Tuesday, March 31, 2009

Abortion and Conscience

In the 1970s, the "church amendments" were passed. These are laws (or regulations?) which protect medical workers from discrimination due to their position on abortion or sterilization or anything else which might offend the doctor's or nurse's conscience. If a group (a hospital, clinic, med school, whatever) accepts federal funds in any way, shape, or form, the group cannot use a person's beliefs about abortion to influence his firing, hiring, promotion, raises, etc. These clauses were intended to ensure that no doctor or nurse was forced into choosing between his job and his conscience which forbid him to help with (or advise for) abortions.

In 1996 a law was made that said the government could not discriminate against a hospital or med school which refused to teach how to do abortions.

In 2005 and ever year since then, the budget for the Health and Human Services Department has included an amendment stating that funds may not go to any program that discriminates against pro-life doctors or hospitals or programs.

In the fall of 2008, a rule was proposed which would establish the amendment mentioned in the previous paragraph. This rule was an attempt to balance the rights of patients and the rights of providers. When govt funds are involved, patients should be allowed to obtain legal services (such as abortions). When govt funds are involved, doctors should not be coerced into providing abortions or advising abortions when that would be contrary to what their conscience permits.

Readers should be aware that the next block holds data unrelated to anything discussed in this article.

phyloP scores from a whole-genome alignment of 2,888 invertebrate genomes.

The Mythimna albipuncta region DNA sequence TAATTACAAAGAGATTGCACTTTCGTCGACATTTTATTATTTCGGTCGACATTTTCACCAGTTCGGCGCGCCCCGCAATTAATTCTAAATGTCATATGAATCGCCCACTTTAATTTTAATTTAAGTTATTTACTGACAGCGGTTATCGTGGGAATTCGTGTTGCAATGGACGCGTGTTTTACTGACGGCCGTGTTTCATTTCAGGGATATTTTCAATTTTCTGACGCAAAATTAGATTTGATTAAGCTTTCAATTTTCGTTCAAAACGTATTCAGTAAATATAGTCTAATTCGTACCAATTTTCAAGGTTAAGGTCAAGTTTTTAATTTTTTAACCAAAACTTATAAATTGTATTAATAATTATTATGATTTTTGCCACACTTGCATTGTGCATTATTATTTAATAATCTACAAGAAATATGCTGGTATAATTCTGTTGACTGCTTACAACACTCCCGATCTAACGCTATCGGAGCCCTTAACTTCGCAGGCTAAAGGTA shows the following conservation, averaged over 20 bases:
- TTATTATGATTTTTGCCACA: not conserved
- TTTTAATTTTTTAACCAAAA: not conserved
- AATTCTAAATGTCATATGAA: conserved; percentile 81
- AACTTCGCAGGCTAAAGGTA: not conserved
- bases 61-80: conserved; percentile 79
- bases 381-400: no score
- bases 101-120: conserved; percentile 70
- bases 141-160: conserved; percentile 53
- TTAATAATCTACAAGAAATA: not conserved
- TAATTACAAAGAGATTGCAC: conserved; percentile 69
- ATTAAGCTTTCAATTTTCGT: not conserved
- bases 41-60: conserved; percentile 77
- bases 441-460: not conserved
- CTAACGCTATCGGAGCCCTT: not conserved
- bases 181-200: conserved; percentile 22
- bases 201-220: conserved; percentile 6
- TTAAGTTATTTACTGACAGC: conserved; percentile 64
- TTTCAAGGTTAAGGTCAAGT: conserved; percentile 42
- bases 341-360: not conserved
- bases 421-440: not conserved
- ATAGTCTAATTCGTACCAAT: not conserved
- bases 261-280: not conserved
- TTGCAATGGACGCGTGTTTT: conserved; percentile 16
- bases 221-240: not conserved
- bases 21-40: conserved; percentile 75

Health and Human Services now believes that this rule will restrict people's freedom of access to care they wish to receive. HHS believes that this "freedom of conscience rule" is contrary to the Obama Administration's policy. In other words, the current administration doesn't care if a doctor is coerced into providing an abortion or a sterilization, so long as we ensure that everybody has access to information and services from the first doctor a patient may happen to visit.

Rescinding this rule would not automatically undo the church amendments or the other safeguards in place from 1996 and 2005. It does seem a step in the wrong direction, though, to rescind the rule. My synopsis here is admittedly brief and lacking in the precision of legalese. More information can be found and comments can be made at the website for government regulations.

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